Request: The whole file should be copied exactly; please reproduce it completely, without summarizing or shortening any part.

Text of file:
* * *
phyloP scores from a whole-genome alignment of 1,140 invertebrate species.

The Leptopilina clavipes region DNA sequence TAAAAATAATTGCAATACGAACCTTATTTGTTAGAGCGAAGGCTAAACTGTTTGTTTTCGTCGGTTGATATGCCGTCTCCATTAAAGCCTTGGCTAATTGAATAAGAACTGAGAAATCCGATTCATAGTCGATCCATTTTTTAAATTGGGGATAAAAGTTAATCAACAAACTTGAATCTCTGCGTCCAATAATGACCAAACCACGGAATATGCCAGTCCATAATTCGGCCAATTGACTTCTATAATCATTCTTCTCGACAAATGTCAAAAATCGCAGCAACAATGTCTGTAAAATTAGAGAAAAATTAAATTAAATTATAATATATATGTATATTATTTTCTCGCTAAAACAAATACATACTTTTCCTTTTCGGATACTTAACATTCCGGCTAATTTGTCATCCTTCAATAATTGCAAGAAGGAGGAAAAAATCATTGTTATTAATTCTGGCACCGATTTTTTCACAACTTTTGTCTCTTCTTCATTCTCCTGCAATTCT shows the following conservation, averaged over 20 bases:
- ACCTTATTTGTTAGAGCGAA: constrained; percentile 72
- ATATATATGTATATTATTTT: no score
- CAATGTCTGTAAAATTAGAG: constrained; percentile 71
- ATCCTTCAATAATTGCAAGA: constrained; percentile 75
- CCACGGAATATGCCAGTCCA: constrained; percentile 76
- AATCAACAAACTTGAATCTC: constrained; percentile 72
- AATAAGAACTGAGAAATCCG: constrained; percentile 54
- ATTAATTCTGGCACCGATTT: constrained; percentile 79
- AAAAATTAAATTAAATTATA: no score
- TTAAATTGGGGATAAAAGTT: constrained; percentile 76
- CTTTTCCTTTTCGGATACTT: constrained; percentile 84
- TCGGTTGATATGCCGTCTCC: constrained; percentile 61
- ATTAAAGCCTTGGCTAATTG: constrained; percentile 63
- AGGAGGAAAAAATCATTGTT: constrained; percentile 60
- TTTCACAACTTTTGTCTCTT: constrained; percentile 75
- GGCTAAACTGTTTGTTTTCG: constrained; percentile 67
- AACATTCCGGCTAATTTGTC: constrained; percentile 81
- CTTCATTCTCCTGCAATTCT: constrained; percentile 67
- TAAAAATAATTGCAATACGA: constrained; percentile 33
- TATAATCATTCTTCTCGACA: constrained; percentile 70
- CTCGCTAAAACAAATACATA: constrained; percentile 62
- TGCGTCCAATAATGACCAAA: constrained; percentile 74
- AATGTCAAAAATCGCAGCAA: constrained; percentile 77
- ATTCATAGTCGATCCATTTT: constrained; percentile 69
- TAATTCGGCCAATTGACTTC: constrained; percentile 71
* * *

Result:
phyloP scores from a whole-genome alignment of 1,140 invertebrate species.

The Leptopilina clavipes region DNA sequence TAAAAATAATTGCAATACGAACCTTATTTGTTAGAGCGAAGGCTAAACTGTTTGTTTTCGTCGGTTGATATGCCGTCTCCATTAAAGCCTTGGCTAATTGAATAAGAACTGAGAAATCCGATTCATAGTCGATCCATTTTTTAAATTGGGGATAAAAGTTAATCAACAAACTTGAATCTCTGCGTCCAATAATGACCAAACCACGGAATATGCCAGTCCATAATTCGGCCAATTGACTTCTATAATCATTCTTCTCGACAAATGTCAAAAATCGCAGCAACAATGTCTGTAAAATTAGAGAAAAATTAAATTAAATTATAATATATATGTATATTATTTTCTCGCTAAAACAAATACATACTTTTCCTTTTCGGATACTTAACATTCCGGCTAATTTGTCATCCTTCAATAATTGCAAGAAGGAGGAAAAAATCATTGTTATTAATTCTGGCACCGATTTTTTCACAACTTTTGTCTCTTCTTCATTCTCCTGCAATTCT shows the following conservation, averaged over 20 bases:
- ACCTTATTTGTTAGAGCGAA: constrained; percentile 72
- ATATATATGTATATTATTTT: no score
- CAATGTCTGTAAAATTAGAG: constrained; percentile 71
- ATCCTTCAATAATTGCAAGA: constrained; percentile 75
- CCACGGAATATGCCAGTCCA: constrained; percentile 76
- AATCAACAAACTTGAATCTC: constrained; percentile 72
- AATAAGAACTGAGAAATCCG: constrained; percentile 54
- ATTAATTCTGGCACCGATTT: constrained; percentile 79
- AAAAATTAAATTAAATTATA: no score
- TTAAATTGGGGATAAAAGTT: constrained; percentile 76
- CTTTTCCTTTTCGGATACTT: constrained; percentile 84
- TCGGTTGATATGCCGTCTCC: constrained; percentile 61
- ATTAAAGCCTTGGCTAATTG: constrained; percentile 63
- AGGAGGAAAAAATCATTGTT: constrained; percentile 60
- TTTCACAACTTTTGTCTCTT: constrained; percentile 75
- GGCTAAACTGTTTGTTTTCG: constrained; percentile 67
- AACATTCCGGCTAATTTGTC: constrained; percentile 81
- CTTCATTCTCCTGCAATTCT: constrained; percentile 67
- TAAAAATAATTGCAATACGA: constrained; percentile 33
- TATAATCATTCTTCTCGACA: constrained; percentile 70
- CTCGCTAAAACAAATACATA: constrained; percentile 62
- TGCGTCCAATAATGACCAAA: constrained; percentile 74
- AATGTCAAAAATCGCAGCAA: constrained; percentile 77
- ATTCATAGTCGATCCATTTT: constrained; percentile 69
- TAATTCGGCCAATTGACTTC: constrained; percentile 71